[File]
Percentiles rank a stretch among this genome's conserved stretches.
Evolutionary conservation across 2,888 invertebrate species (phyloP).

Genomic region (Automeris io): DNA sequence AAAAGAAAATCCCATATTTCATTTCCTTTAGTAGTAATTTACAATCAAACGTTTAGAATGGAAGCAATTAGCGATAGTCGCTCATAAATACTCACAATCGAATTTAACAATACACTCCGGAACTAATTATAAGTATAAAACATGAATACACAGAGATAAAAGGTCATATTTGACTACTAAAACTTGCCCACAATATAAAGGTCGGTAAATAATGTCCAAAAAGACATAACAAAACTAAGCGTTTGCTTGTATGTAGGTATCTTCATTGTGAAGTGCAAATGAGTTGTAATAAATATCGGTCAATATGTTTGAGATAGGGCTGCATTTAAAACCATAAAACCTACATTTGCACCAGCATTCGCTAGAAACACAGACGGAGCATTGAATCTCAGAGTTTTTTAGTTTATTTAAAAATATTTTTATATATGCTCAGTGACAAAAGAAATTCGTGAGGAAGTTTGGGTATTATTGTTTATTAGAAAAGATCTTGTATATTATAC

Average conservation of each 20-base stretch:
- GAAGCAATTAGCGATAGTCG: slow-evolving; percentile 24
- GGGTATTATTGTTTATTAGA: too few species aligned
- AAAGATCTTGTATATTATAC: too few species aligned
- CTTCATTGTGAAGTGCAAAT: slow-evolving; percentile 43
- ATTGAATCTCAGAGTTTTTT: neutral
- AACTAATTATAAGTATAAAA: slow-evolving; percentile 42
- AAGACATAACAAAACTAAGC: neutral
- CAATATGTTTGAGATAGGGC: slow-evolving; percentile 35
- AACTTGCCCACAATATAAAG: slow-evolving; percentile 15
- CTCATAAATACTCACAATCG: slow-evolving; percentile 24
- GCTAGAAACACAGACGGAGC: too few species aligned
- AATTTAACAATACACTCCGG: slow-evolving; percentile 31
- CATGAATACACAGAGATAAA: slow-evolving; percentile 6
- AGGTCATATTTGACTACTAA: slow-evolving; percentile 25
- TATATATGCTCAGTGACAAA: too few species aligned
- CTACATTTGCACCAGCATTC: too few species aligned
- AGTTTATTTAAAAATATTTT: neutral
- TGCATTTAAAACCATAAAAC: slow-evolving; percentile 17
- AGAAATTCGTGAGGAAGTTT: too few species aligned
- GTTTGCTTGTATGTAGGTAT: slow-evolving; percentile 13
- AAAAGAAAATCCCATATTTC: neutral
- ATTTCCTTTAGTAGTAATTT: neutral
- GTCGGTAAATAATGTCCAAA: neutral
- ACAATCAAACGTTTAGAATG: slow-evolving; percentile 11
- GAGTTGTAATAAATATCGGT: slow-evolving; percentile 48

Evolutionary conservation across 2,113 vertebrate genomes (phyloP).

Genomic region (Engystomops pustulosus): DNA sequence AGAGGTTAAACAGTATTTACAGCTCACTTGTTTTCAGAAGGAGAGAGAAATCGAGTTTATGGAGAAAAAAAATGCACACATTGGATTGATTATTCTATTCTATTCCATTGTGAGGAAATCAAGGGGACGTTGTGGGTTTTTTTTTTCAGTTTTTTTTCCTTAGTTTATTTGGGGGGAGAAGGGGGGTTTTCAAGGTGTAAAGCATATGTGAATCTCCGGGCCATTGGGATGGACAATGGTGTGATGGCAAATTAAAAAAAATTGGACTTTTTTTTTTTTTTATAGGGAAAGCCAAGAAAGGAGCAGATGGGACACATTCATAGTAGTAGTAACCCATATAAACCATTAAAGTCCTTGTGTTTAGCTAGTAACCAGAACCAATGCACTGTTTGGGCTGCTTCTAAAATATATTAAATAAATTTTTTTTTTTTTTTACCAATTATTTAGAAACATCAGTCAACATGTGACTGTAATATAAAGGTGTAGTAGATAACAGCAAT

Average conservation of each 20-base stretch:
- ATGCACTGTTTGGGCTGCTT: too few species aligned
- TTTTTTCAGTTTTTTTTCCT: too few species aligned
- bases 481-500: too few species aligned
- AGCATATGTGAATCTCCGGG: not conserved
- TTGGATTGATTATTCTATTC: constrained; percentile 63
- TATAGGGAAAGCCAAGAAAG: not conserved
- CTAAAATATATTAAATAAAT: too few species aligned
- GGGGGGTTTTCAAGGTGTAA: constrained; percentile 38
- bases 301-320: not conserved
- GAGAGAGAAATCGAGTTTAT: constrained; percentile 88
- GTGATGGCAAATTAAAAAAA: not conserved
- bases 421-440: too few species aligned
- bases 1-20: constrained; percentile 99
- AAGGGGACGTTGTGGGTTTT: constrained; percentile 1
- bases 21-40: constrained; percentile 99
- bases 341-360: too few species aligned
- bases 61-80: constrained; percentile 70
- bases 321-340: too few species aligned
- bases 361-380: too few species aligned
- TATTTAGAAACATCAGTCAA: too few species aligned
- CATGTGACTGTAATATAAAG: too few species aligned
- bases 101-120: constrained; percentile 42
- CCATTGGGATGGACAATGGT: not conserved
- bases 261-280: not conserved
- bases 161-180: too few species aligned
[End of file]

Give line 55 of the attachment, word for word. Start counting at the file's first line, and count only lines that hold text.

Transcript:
- CCATTGGGATGGACAATGGT: not conserved